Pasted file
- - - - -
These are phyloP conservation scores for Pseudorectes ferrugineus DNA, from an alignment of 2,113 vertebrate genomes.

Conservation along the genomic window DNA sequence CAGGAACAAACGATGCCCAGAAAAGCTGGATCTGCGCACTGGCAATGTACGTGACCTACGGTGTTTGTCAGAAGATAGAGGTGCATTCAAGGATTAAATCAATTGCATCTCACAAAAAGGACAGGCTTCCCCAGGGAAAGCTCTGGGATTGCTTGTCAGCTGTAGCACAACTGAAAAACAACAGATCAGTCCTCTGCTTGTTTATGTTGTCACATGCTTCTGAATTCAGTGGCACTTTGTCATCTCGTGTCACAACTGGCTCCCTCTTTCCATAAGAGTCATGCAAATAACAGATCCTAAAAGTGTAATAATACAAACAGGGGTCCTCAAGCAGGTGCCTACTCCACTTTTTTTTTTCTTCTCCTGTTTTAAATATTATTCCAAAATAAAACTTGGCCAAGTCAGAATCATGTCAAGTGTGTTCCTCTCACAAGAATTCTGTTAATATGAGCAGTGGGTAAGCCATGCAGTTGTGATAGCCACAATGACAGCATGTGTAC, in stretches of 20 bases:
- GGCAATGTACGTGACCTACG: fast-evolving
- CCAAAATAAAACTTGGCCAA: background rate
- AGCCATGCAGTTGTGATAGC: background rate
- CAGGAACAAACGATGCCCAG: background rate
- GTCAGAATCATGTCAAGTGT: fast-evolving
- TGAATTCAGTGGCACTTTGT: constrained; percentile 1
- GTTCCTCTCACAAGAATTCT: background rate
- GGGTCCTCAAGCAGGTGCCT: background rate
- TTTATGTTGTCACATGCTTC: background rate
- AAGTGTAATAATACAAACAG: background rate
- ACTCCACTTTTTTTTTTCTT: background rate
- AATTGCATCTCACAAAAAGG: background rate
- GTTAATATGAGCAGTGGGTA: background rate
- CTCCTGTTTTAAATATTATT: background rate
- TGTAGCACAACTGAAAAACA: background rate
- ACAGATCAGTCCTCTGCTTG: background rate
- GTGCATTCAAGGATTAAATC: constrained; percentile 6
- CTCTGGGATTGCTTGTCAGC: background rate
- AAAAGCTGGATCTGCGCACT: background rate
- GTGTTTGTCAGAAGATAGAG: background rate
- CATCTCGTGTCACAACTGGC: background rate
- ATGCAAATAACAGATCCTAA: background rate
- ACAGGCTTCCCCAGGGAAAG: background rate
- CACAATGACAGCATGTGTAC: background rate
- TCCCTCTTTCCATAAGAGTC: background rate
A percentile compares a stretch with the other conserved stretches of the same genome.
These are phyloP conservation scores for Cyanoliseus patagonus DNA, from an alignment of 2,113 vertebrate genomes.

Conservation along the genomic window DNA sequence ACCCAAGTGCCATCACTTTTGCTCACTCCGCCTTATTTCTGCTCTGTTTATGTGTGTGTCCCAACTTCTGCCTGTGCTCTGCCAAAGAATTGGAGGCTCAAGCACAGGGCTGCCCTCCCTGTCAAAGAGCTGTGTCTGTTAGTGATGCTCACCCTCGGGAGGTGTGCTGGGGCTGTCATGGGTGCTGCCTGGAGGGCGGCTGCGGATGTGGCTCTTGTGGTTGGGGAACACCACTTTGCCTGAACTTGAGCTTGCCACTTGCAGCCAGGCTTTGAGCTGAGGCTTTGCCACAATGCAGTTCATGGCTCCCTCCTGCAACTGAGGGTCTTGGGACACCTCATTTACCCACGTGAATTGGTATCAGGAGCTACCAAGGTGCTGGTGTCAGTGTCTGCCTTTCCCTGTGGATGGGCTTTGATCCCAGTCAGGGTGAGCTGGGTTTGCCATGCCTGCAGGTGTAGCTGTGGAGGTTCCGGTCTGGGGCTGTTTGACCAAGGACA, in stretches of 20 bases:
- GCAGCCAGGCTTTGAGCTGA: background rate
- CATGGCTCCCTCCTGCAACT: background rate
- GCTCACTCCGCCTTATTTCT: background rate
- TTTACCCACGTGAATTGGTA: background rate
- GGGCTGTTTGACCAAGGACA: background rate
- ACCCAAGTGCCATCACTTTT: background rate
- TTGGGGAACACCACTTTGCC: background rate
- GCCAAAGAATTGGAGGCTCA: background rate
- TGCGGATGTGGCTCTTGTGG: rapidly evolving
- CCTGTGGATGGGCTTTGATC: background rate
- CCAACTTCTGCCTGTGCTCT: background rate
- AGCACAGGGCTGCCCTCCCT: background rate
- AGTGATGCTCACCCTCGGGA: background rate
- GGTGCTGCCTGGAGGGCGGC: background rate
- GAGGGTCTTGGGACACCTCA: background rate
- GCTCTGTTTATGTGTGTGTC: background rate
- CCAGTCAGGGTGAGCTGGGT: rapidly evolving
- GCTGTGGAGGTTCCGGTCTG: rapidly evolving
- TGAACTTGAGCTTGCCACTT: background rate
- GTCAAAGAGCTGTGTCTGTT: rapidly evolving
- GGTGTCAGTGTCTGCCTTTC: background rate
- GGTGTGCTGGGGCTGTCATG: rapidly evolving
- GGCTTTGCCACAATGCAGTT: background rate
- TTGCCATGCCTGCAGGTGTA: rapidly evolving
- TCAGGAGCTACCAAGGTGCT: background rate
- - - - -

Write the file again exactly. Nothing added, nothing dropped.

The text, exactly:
These are phyloP conservation scores for Pseudorectes ferrugineus DNA, from an alignment of 2,113 vertebrate genomes.

Conservation along the genomic window DNA sequence CAGGAACAAACGATGCCCAGAAAAGCTGGATCTGCGCACTGGCAATGTACGTGACCTACGGTGTTTGTCAGAAGATAGAGGTGCATTCAAGGATTAAATCAATTGCATCTCACAAAAAGGACAGGCTTCCCCAGGGAAAGCTCTGGGATTGCTTGTCAGCTGTAGCACAACTGAAAAACAACAGATCAGTCCTCTGCTTGTTTATGTTGTCACATGCTTCTGAATTCAGTGGCACTTTGTCATCTCGTGTCACAACTGGCTCCCTCTTTCCATAAGAGTCATGCAAATAACAGATCCTAAAAGTGTAATAATACAAACAGGGGTCCTCAAGCAGGTGCCTACTCCACTTTTTTTTTTCTTCTCCTGTTTTAAATATTATTCCAAAATAAAACTTGGCCAAGTCAGAATCATGTCAAGTGTGTTCCTCTCACAAGAATTCTGTTAATATGAGCAGTGGGTAAGCCATGCAGTTGTGATAGCCACAATGACAGCATGTGTAC, in stretches of 20 bases:
- GGCAATGTACGTGACCTACG: fast-evolving
- CCAAAATAAAACTTGGCCAA: background rate
- AGCCATGCAGTTGTGATAGC: background rate
- CAGGAACAAACGATGCCCAG: background rate
- GTCAGAATCATGTCAAGTGT: fast-evolving
- TGAATTCAGTGGCACTTTGT: constrained; percentile 1
- GTTCCTCTCACAAGAATTCT: background rate
- GGGTCCTCAAGCAGGTGCCT: background rate
- TTTATGTTGTCACATGCTTC: background rate
- AAGTGTAATAATACAAACAG: background rate
- ACTCCACTTTTTTTTTTCTT: background rate
- AATTGCATCTCACAAAAAGG: background rate
- GTTAATATGAGCAGTGGGTA: background rate
- CTCCTGTTTTAAATATTATT: background rate
- TGTAGCACAACTGAAAAACA: background rate
- ACAGATCAGTCCTCTGCTTG: background rate
- GTGCATTCAAGGATTAAATC: constrained; percentile 6
- CTCTGGGATTGCTTGTCAGC: background rate
- AAAAGCTGGATCTGCGCACT: background rate
- GTGTTTGTCAGAAGATAGAG: background rate
- CATCTCGTGTCACAACTGGC: background rate
- ATGCAAATAACAGATCCTAA: background rate
- ACAGGCTTCCCCAGGGAAAG: background rate
- CACAATGACAGCATGTGTAC: background rate
- TCCCTCTTTCCATAAGAGTC: background rate
A percentile compares a stretch with the other conserved stretches of the same genome.
These are phyloP conservation scores for Cyanoliseus patagonus DNA, from an alignment of 2,113 vertebrate genomes.

Conservation along the genomic window DNA sequence ACCCAAGTGCCATCACTTTTGCTCACTCCGCCTTATTTCTGCTCTGTTTATGTGTGTGTCCCAACTTCTGCCTGTGCTCTGCCAAAGAATTGGAGGCTCAAGCACAGGGCTGCCCTCCCTGTCAAAGAGCTGTGTCTGTTAGTGATGCTCACCCTCGGGAGGTGTGCTGGGGCTGTCATGGGTGCTGCCTGGAGGGCGGCTGCGGATGTGGCTCTTGTGGTTGGGGAACACCACTTTGCCTGAACTTGAGCTTGCCACTTGCAGCCAGGCTTTGAGCTGAGGCTTTGCCACAATGCAGTTCATGGCTCCCTCCTGCAACTGAGGGTCTTGGGACACCTCATTTACCCACGTGAATTGGTATCAGGAGCTACCAAGGTGCTGGTGTCAGTGTCTGCCTTTCCCTGTGGATGGGCTTTGATCCCAGTCAGGGTGAGCTGGGTTTGCCATGCCTGCAGGTGTAGCTGTGGAGGTTCCGGTCTGGGGCTGTTTGACCAAGGACA, in stretches of 20 bases:
- GCAGCCAGGCTTTGAGCTGA: background rate
- CATGGCTCCCTCCTGCAACT: background rate
- GCTCACTCCGCCTTATTTCT: background rate
- TTTACCCACGTGAATTGGTA: background rate
- GGGCTGTTTGACCAAGGACA: background rate
- ACCCAAGTGCCATCACTTTT: background rate
- TTGGGGAACACCACTTTGCC: background rate
- GCCAAAGAATTGGAGGCTCA: background rate
- TGCGGATGTGGCTCTTGTGG: rapidly evolving
- CCTGTGGATGGGCTTTGATC: background rate
- CCAACTTCTGCCTGTGCTCT: background rate
- AGCACAGGGCTGCCCTCCCT: background rate
- AGTGATGCTCACCCTCGGGA: background rate
- GGTGCTGCCTGGAGGGCGGC: background rate
- GAGGGTCTTGGGACACCTCA: background rate
- GCTCTGTTTATGTGTGTGTC: background rate
- CCAGTCAGGGTGAGCTGGGT: rapidly evolving
- GCTGTGGAGGTTCCGGTCTG: rapidly evolving
- TGAACTTGAGCTTGCCACTT: background rate
- GTCAAAGAGCTGTGTCTGTT: rapidly evolving
- GGTGTCAGTGTCTGCCTTTC: background rate
- GGTGTGCTGGGGCTGTCATG: rapidly evolving
- GGCTTTGCCACAATGCAGTT: background rate
- TTGCCATGCCTGCAGGTGTA: rapidly evolving
- TCAGGAGCTACCAAGGTGCT: background rate